Lastly, the international community efforts to remedy the water crisis which UNICEF has expressed interest in educating rural residents about water and sanitation and cooperating with the state in setting up water and sanitation programs and projects. The World Bank has trained, built and strengthened the capacity of the State Water Management Authority for the commercial management of secondary water supply projects in the state, particularly in a state severely affected by a water crisis. The water project begun in 1998, the Bank provided the necessary funds for the construction of the current Yenegoa Water Office building, provided that all computers and other technical assistance were inherited by Alemeseyia in 1999. However, nothing was done, mainly because it was difficult public policy on water to implement in a state affected by a water crisis. The European Union and Shell have promised to build water treatment plants, but this has not happened yet.22 The various water supply systems described above represent important efforts to address the inadequate production of water.

Solution to water crises

Partnership building to protect health from water crisis for public goods

The concept of public-private partnership (PPP) has drawn attention to the policies over the past few years and is progressing as a matter of importance for development programs in many parts of the world, especially in drinking water supply for external goods. Partnerships offer the opportunity to consolidate and share best knowledge and practices, experience and capacity of experts, institution and countries around the world and to bring their expertise to bear on health development issues. Environment health professionals should forge partnerships with other institutions (local and national) on best practices to protect health from water crisis.32 Water supply, including to meet unnecessary needs, is a property that is important. In the world, the supply of these properties to Nigerians, and even poor in developing countries, is an urgent policy challenge. Of course, drinking water is associated with social and private cooperation: this entails a complex interaction of public funding and public infrastructure development and robust response to this dynamic interaction between public interests and private participants which is not and is part of the process of providing good quality water. These contributions will provide public funding and background research, to private investment through the infrastructure and management capacity needed for effective infrastructure and product development, or to share research and development features. Thus far, all States, donors, the private sector, universities and research organizations concerned must act vigorously and coordinate to strengthen interventions and to prevent unnecessary loss of time and productive life. States and partners should work together to take advantage of current global dynamics for sustainable access to water for all and to raise additional financial resources for water programs.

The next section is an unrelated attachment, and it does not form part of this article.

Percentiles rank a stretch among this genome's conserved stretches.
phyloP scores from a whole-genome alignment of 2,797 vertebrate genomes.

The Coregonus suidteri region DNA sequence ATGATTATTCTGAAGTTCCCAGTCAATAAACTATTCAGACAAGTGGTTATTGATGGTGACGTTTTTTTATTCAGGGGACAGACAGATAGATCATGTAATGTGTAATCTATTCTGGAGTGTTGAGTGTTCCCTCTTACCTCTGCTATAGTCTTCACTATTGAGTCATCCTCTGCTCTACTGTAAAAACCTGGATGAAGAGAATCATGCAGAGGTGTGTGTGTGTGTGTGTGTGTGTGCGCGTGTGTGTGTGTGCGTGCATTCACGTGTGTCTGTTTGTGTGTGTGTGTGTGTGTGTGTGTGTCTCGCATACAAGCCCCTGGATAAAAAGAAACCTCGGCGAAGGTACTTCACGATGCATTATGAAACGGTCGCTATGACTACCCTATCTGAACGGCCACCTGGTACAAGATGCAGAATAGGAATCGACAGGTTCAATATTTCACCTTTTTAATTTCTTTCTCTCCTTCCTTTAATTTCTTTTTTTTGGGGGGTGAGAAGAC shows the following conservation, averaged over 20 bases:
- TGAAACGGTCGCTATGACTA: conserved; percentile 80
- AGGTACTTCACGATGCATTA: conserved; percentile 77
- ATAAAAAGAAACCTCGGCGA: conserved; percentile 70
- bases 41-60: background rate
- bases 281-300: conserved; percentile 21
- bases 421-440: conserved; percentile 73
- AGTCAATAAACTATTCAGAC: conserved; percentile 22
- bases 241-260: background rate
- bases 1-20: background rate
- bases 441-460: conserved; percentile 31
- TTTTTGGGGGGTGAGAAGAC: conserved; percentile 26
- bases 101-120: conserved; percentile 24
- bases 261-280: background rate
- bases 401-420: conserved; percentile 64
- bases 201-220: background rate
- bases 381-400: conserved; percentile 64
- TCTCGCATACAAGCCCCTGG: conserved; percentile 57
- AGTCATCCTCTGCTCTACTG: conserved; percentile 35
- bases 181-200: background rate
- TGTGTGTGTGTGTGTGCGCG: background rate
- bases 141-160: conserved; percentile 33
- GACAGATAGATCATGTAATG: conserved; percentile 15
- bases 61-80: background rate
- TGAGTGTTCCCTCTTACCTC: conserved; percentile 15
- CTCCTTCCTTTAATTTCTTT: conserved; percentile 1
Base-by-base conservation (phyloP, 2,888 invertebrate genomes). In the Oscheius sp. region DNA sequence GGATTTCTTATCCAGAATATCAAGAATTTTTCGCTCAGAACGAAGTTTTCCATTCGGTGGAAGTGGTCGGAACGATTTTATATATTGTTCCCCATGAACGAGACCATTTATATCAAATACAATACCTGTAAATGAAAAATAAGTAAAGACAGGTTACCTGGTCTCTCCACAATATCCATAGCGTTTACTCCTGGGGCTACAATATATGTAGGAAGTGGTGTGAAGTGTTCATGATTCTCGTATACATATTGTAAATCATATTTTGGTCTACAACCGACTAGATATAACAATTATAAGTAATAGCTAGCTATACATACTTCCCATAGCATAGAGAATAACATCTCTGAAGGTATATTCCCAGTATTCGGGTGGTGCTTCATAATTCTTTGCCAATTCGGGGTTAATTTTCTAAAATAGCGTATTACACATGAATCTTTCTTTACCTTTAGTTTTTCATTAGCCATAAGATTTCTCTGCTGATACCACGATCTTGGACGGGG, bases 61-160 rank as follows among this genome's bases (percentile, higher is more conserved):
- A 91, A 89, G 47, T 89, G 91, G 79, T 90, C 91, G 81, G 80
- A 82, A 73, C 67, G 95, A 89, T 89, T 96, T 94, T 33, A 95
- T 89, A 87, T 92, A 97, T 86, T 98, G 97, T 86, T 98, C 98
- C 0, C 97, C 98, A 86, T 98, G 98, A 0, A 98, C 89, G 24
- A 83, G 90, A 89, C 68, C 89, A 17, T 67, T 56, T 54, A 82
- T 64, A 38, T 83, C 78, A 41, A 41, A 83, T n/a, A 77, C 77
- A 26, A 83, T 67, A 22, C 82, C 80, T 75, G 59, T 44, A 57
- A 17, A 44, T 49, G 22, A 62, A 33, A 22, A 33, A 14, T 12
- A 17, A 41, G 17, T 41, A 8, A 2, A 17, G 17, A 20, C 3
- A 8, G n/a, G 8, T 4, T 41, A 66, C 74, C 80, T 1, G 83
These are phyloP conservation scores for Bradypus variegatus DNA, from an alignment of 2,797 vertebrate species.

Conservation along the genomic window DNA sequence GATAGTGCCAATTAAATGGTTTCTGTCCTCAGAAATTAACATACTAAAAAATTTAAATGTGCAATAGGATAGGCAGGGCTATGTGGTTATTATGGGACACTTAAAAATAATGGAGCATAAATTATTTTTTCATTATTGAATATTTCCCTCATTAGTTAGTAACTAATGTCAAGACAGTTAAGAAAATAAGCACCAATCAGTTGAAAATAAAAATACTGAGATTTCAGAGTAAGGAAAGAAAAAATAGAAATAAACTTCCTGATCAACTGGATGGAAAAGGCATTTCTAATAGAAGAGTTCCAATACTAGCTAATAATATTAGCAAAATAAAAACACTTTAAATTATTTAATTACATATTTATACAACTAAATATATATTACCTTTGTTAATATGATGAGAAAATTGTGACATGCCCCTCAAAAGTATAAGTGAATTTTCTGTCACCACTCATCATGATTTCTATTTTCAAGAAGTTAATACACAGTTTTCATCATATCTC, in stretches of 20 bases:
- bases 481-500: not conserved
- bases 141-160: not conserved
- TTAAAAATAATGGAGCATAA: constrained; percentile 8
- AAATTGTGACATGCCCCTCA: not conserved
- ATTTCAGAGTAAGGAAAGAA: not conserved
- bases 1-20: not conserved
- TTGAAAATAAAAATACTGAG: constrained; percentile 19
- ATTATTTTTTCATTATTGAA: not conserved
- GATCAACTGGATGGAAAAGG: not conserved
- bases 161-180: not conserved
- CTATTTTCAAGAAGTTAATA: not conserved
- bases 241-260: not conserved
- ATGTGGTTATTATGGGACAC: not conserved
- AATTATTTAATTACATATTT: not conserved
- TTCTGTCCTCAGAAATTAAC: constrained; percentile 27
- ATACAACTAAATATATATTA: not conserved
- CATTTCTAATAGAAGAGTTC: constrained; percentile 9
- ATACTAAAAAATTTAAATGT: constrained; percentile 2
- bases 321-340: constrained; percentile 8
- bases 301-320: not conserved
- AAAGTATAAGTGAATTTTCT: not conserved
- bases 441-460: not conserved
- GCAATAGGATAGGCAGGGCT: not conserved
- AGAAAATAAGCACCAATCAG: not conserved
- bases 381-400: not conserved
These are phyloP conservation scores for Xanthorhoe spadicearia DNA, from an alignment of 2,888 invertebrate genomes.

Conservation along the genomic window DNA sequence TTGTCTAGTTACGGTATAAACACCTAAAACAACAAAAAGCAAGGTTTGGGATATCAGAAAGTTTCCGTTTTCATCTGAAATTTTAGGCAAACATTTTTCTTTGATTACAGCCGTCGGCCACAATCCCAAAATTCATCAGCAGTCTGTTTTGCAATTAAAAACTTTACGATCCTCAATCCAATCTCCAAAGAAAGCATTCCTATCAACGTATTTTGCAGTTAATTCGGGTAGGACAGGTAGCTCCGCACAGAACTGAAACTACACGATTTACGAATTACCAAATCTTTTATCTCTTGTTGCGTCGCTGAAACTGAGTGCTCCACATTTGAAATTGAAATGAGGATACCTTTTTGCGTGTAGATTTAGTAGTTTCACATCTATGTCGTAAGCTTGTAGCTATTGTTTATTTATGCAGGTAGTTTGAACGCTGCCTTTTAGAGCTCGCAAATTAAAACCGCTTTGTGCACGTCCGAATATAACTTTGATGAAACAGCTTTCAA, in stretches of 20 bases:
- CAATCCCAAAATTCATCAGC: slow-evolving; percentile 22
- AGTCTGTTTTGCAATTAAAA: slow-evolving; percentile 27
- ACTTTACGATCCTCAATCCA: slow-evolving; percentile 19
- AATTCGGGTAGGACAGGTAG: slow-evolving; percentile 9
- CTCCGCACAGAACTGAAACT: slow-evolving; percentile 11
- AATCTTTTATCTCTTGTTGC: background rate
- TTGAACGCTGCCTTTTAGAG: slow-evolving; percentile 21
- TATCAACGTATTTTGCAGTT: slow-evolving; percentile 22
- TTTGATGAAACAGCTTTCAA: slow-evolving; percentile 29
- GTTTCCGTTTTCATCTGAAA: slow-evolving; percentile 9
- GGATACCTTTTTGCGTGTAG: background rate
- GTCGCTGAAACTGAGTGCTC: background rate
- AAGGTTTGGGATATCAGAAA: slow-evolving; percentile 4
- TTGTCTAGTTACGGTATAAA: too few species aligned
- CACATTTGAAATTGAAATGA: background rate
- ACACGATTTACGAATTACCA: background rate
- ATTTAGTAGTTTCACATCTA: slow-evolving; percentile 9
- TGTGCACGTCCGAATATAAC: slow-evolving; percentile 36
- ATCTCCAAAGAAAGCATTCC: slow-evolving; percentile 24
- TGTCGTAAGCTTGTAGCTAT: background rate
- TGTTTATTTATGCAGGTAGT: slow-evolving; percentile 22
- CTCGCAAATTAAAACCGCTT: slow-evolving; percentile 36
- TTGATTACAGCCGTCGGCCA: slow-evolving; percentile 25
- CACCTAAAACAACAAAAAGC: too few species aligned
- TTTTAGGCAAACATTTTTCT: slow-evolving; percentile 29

Include communities, especially women and farmers

People used water, and people live in communities and more and more in urban areas. Marcia Brewster noted that women are the key to awareness and community action. Interestingly, Deputy Assistant Secretary for Agriculture, Dr Ann Bartuska said there had been a significant increase in the number of women in the United States, according to the recent studies, it has shown that women play a central role in the supply, management and preservation of water, one of the four principles of water management accepted at the international level. This principle is particularly important for developing countries, especially Nigeria, where millions of women do not have access to water for their essential needs. Furthermore, since farmers use 70% of water in the world and given that 13% of farmers produce 80% 'food supply, they must be given top priority.

Measure and put appropriate price on water

Leaders say that "what is measured is managed" and that water is not exceptional. The data crystallize and validate, challenge action and help us see trends and progress. Thus far, there is need to address obsolete and aging water infrastructure since little is charge for water and yet it costs so much to maintain. Since the necessary infrastructure was lacking and obsolete in most developing countries and an upward trend in water prices without improvement in service quality will resulted in strong consumer dissatisfaction. Therefore, restoring the link between prices and quality of water services. However, water pricing and related rights go on while rising prices will reduce waste and pollution.